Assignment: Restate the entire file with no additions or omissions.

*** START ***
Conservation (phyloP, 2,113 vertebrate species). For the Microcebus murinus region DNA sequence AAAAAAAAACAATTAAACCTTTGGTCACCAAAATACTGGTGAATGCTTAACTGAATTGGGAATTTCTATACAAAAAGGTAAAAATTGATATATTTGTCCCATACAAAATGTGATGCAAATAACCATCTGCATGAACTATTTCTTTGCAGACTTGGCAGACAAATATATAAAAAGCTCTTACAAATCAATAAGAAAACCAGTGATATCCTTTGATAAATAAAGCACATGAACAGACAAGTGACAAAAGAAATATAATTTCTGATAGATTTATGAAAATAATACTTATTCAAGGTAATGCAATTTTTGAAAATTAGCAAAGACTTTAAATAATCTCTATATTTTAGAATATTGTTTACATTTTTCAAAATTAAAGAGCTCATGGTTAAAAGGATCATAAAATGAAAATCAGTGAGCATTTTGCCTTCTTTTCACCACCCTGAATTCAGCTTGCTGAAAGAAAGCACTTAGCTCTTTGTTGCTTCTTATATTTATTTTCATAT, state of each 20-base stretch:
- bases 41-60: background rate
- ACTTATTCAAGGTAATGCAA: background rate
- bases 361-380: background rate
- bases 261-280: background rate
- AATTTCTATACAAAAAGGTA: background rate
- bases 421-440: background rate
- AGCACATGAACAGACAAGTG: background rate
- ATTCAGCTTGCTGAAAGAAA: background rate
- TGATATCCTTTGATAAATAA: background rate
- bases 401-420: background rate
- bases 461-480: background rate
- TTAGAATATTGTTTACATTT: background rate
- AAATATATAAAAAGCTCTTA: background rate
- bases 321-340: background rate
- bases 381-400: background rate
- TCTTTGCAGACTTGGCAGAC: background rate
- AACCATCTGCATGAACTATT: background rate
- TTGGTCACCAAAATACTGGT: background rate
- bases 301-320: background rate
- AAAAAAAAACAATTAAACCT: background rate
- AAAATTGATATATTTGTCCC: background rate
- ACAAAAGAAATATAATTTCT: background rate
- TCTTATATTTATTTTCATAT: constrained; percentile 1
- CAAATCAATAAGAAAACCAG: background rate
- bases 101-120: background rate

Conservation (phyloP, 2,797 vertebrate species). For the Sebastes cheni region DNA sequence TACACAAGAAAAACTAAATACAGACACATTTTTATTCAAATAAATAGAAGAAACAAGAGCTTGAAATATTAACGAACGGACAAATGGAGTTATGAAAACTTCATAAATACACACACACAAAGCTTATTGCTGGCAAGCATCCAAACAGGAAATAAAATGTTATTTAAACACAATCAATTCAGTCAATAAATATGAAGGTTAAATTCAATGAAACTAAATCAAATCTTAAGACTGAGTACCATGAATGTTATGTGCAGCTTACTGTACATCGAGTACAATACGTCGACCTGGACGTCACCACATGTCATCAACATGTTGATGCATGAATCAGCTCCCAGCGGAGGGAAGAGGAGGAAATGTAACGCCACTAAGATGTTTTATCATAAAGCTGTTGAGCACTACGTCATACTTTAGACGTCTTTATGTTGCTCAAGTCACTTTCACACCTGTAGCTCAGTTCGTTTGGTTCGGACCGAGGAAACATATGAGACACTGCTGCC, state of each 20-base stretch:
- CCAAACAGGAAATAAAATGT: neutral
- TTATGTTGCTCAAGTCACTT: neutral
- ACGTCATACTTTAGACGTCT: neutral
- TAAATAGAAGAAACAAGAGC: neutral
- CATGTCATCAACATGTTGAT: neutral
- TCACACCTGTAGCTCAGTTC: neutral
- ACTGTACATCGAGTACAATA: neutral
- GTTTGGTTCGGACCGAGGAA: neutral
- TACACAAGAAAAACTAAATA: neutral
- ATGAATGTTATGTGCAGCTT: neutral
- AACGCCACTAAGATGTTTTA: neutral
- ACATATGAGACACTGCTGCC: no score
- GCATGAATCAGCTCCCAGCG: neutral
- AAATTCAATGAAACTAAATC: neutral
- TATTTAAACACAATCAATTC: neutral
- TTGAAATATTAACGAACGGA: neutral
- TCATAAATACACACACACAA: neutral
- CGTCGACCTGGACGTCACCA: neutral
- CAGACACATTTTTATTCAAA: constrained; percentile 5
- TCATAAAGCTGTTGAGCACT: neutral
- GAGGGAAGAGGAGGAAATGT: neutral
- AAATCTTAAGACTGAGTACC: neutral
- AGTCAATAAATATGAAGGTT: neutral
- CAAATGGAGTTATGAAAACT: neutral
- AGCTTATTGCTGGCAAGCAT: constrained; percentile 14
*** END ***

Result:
Conservation (phyloP, 2,113 vertebrate species). For the Microcebus murinus region DNA sequence AAAAAAAAACAATTAAACCTTTGGTCACCAAAATACTGGTGAATGCTTAACTGAATTGGGAATTTCTATACAAAAAGGTAAAAATTGATATATTTGTCCCATACAAAATGTGATGCAAATAACCATCTGCATGAACTATTTCTTTGCAGACTTGGCAGACAAATATATAAAAAGCTCTTACAAATCAATAAGAAAACCAGTGATATCCTTTGATAAATAAAGCACATGAACAGACAAGTGACAAAAGAAATATAATTTCTGATAGATTTATGAAAATAATACTTATTCAAGGTAATGCAATTTTTGAAAATTAGCAAAGACTTTAAATAATCTCTATATTTTAGAATATTGTTTACATTTTTCAAAATTAAAGAGCTCATGGTTAAAAGGATCATAAAATGAAAATCAGTGAGCATTTTGCCTTCTTTTCACCACCCTGAATTCAGCTTGCTGAAAGAAAGCACTTAGCTCTTTGTTGCTTCTTATATTTATTTTCATAT, state of each 20-base stretch:
- bases 41-60: background rate
- ACTTATTCAAGGTAATGCAA: background rate
- bases 361-380: background rate
- bases 261-280: background rate
- AATTTCTATACAAAAAGGTA: background rate
- bases 421-440: background rate
- AGCACATGAACAGACAAGTG: background rate
- ATTCAGCTTGCTGAAAGAAA: background rate
- TGATATCCTTTGATAAATAA: background rate
- bases 401-420: background rate
- bases 461-480: background rate
- TTAGAATATTGTTTACATTT: background rate
- AAATATATAAAAAGCTCTTA: background rate
- bases 321-340: background rate
- bases 381-400: background rate
- TCTTTGCAGACTTGGCAGAC: background rate
- AACCATCTGCATGAACTATT: background rate
- TTGGTCACCAAAATACTGGT: background rate
- bases 301-320: background rate
- AAAAAAAAACAATTAAACCT: background rate
- AAAATTGATATATTTGTCCC: background rate
- ACAAAAGAAATATAATTTCT: background rate
- TCTTATATTTATTTTCATAT: constrained; percentile 1
- CAAATCAATAAGAAAACCAG: background rate
- bases 101-120: background rate

Conservation (phyloP, 2,797 vertebrate species). For the Sebastes cheni region DNA sequence TACACAAGAAAAACTAAATACAGACACATTTTTATTCAAATAAATAGAAGAAACAAGAGCTTGAAATATTAACGAACGGACAAATGGAGTTATGAAAACTTCATAAATACACACACACAAAGCTTATTGCTGGCAAGCATCCAAACAGGAAATAAAATGTTATTTAAACACAATCAATTCAGTCAATAAATATGAAGGTTAAATTCAATGAAACTAAATCAAATCTTAAGACTGAGTACCATGAATGTTATGTGCAGCTTACTGTACATCGAGTACAATACGTCGACCTGGACGTCACCACATGTCATCAACATGTTGATGCATGAATCAGCTCCCAGCGGAGGGAAGAGGAGGAAATGTAACGCCACTAAGATGTTTTATCATAAAGCTGTTGAGCACTACGTCATACTTTAGACGTCTTTATGTTGCTCAAGTCACTTTCACACCTGTAGCTCAGTTCGTTTGGTTCGGACCGAGGAAACATATGAGACACTGCTGCC, state of each 20-base stretch:
- CCAAACAGGAAATAAAATGT: neutral
- TTATGTTGCTCAAGTCACTT: neutral
- ACGTCATACTTTAGACGTCT: neutral
- TAAATAGAAGAAACAAGAGC: neutral
- CATGTCATCAACATGTTGAT: neutral
- TCACACCTGTAGCTCAGTTC: neutral
- ACTGTACATCGAGTACAATA: neutral
- GTTTGGTTCGGACCGAGGAA: neutral
- TACACAAGAAAAACTAAATA: neutral
- ATGAATGTTATGTGCAGCTT: neutral
- AACGCCACTAAGATGTTTTA: neutral
- ACATATGAGACACTGCTGCC: no score
- GCATGAATCAGCTCCCAGCG: neutral
- AAATTCAATGAAACTAAATC: neutral
- TATTTAAACACAATCAATTC: neutral
- TTGAAATATTAACGAACGGA: neutral
- TCATAAATACACACACACAA: neutral
- CGTCGACCTGGACGTCACCA: neutral
- CAGACACATTTTTATTCAAA: constrained; percentile 5
- TCATAAAGCTGTTGAGCACT: neutral
- GAGGGAAGAGGAGGAAATGT: neutral
- AAATCTTAAGACTGAGTACC: neutral
- AGTCAATAAATATGAAGGTT: neutral
- CAAATGGAGTTATGAAAACT: neutral
- AGCTTATTGCTGGCAAGCAT: constrained; percentile 14